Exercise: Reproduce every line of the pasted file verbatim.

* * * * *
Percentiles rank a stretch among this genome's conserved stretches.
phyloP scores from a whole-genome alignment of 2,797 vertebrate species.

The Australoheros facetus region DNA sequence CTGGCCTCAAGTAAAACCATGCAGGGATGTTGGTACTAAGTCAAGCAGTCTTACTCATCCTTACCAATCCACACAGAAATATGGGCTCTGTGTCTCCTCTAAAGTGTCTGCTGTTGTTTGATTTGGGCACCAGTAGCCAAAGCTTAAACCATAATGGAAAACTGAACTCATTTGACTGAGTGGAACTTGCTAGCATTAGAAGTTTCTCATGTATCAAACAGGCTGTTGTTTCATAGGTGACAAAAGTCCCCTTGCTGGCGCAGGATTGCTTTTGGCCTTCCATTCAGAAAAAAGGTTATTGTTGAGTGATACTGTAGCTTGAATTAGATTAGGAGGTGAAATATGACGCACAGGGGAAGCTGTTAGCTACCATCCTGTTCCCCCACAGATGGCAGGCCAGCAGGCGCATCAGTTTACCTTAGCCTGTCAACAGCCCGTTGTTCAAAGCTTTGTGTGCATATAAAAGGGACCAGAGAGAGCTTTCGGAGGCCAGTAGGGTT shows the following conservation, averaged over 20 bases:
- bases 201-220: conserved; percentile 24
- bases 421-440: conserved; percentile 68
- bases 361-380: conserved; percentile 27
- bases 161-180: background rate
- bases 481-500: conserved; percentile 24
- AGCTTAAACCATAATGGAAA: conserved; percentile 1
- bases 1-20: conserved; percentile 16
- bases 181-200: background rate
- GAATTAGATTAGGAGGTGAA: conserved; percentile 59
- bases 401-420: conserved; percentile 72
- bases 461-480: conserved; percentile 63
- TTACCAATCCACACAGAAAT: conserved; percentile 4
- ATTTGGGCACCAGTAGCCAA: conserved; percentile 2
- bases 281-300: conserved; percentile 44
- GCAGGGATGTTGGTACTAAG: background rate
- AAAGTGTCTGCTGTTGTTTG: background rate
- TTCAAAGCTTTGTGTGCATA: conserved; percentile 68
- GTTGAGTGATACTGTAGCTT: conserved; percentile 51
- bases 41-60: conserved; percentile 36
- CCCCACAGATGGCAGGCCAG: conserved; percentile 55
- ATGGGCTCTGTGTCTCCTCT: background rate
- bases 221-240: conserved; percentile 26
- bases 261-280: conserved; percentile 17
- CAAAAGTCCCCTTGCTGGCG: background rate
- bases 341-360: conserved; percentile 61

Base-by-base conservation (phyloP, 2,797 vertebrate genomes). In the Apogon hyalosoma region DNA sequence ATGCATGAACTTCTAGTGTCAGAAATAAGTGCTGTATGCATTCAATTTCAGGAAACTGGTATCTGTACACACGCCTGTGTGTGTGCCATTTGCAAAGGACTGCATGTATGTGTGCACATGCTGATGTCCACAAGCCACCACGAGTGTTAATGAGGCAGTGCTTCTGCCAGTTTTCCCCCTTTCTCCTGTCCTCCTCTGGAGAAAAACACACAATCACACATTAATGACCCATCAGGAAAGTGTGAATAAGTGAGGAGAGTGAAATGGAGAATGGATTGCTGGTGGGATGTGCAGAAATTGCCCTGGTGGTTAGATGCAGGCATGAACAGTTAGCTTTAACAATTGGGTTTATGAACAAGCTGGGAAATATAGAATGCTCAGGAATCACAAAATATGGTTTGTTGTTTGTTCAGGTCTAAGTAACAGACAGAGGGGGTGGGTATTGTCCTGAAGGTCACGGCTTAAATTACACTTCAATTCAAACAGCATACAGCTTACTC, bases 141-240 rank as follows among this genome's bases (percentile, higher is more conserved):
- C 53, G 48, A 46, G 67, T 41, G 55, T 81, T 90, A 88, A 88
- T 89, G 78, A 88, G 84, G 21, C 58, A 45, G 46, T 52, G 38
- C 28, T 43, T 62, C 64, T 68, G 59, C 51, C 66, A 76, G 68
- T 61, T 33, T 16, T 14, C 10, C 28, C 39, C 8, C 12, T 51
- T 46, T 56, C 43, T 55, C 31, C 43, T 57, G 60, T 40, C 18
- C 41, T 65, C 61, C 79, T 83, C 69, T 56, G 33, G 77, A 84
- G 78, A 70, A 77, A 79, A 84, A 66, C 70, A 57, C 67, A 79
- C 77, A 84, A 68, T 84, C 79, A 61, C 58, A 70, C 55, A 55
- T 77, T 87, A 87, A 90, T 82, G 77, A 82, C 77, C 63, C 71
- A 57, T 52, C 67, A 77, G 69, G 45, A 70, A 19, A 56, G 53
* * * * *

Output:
Percentiles rank a stretch among this genome's conserved stretches.
phyloP scores from a whole-genome alignment of 2,797 vertebrate species.

The Australoheros facetus region DNA sequence CTGGCCTCAAGTAAAACCATGCAGGGATGTTGGTACTAAGTCAAGCAGTCTTACTCATCCTTACCAATCCACACAGAAATATGGGCTCTGTGTCTCCTCTAAAGTGTCTGCTGTTGTTTGATTTGGGCACCAGTAGCCAAAGCTTAAACCATAATGGAAAACTGAACTCATTTGACTGAGTGGAACTTGCTAGCATTAGAAGTTTCTCATGTATCAAACAGGCTGTTGTTTCATAGGTGACAAAAGTCCCCTTGCTGGCGCAGGATTGCTTTTGGCCTTCCATTCAGAAAAAAGGTTATTGTTGAGTGATACTGTAGCTTGAATTAGATTAGGAGGTGAAATATGACGCACAGGGGAAGCTGTTAGCTACCATCCTGTTCCCCCACAGATGGCAGGCCAGCAGGCGCATCAGTTTACCTTAGCCTGTCAACAGCCCGTTGTTCAAAGCTTTGTGTGCATATAAAAGGGACCAGAGAGAGCTTTCGGAGGCCAGTAGGGTT shows the following conservation, averaged over 20 bases:
- bases 201-220: conserved; percentile 24
- bases 421-440: conserved; percentile 68
- bases 361-380: conserved; percentile 27
- bases 161-180: background rate
- bases 481-500: conserved; percentile 24
- AGCTTAAACCATAATGGAAA: conserved; percentile 1
- bases 1-20: conserved; percentile 16
- bases 181-200: background rate
- GAATTAGATTAGGAGGTGAA: conserved; percentile 59
- bases 401-420: conserved; percentile 72
- bases 461-480: conserved; percentile 63
- TTACCAATCCACACAGAAAT: conserved; percentile 4
- ATTTGGGCACCAGTAGCCAA: conserved; percentile 2
- bases 281-300: conserved; percentile 44
- GCAGGGATGTTGGTACTAAG: background rate
- AAAGTGTCTGCTGTTGTTTG: background rate
- TTCAAAGCTTTGTGTGCATA: conserved; percentile 68
- GTTGAGTGATACTGTAGCTT: conserved; percentile 51
- bases 41-60: conserved; percentile 36
- CCCCACAGATGGCAGGCCAG: conserved; percentile 55
- ATGGGCTCTGTGTCTCCTCT: background rate
- bases 221-240: conserved; percentile 26
- bases 261-280: conserved; percentile 17
- CAAAAGTCCCCTTGCTGGCG: background rate
- bases 341-360: conserved; percentile 61

Base-by-base conservation (phyloP, 2,797 vertebrate genomes). In the Apogon hyalosoma region DNA sequence ATGCATGAACTTCTAGTGTCAGAAATAAGTGCTGTATGCATTCAATTTCAGGAAACTGGTATCTGTACACACGCCTGTGTGTGTGCCATTTGCAAAGGACTGCATGTATGTGTGCACATGCTGATGTCCACAAGCCACCACGAGTGTTAATGAGGCAGTGCTTCTGCCAGTTTTCCCCCTTTCTCCTGTCCTCCTCTGGAGAAAAACACACAATCACACATTAATGACCCATCAGGAAAGTGTGAATAAGTGAGGAGAGTGAAATGGAGAATGGATTGCTGGTGGGATGTGCAGAAATTGCCCTGGTGGTTAGATGCAGGCATGAACAGTTAGCTTTAACAATTGGGTTTATGAACAAGCTGGGAAATATAGAATGCTCAGGAATCACAAAATATGGTTTGTTGTTTGTTCAGGTCTAAGTAACAGACAGAGGGGGTGGGTATTGTCCTGAAGGTCACGGCTTAAATTACACTTCAATTCAAACAGCATACAGCTTACTC, bases 141-240 rank as follows among this genome's bases (percentile, higher is more conserved):
- C 53, G 48, A 46, G 67, T 41, G 55, T 81, T 90, A 88, A 88
- T 89, G 78, A 88, G 84, G 21, C 58, A 45, G 46, T 52, G 38
- C 28, T 43, T 62, C 64, T 68, G 59, C 51, C 66, A 76, G 68
- T 61, T 33, T 16, T 14, C 10, C 28, C 39, C 8, C 12, T 51
- T 46, T 56, C 43, T 55, C 31, C 43, T 57, G 60, T 40, C 18
- C 41, T 65, C 61, C 79, T 83, C 69, T 56, G 33, G 77, A 84
- G 78, A 70, A 77, A 79, A 84, A 66, C 70, A 57, C 67, A 79
- C 77, A 84, A 68, T 84, C 79, A 61, C 58, A 70, C 55, A 55
- T 77, T 87, A 87, A 90, T 82, G 77, A 82, C 77, C 63, C 71
- A 57, T 52, C 67, A 77, G 69, G 45, A 70, A 19, A 56, G 53